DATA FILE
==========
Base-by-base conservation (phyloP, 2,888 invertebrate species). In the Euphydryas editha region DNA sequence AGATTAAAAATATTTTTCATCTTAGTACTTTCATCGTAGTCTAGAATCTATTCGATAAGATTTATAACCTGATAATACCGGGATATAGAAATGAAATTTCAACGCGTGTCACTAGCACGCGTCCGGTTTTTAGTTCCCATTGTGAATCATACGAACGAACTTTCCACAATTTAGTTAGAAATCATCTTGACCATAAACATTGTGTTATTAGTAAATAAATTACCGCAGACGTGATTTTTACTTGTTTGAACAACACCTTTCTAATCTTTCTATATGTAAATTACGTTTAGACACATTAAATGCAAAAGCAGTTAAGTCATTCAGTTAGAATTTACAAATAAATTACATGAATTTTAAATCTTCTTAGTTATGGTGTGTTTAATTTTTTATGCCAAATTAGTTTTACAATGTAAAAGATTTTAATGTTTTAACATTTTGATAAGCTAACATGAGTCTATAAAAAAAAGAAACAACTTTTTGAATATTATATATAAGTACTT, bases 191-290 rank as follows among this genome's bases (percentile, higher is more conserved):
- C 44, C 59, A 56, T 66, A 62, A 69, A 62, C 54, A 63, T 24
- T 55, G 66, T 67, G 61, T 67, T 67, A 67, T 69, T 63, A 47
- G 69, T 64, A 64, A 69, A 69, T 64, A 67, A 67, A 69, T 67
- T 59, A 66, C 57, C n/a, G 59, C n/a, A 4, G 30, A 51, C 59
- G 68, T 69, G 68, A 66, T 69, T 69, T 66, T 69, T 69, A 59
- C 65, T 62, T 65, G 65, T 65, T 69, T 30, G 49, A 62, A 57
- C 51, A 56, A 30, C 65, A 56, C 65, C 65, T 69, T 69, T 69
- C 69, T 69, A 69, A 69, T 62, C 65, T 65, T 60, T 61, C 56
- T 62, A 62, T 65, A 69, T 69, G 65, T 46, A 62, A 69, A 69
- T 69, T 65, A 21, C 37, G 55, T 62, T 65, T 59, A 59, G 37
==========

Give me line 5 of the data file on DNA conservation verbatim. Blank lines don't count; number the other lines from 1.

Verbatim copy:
- T 59, A 66, C 57, C n/a, G 59, C n/a, A 4, G 30, A 51, C 59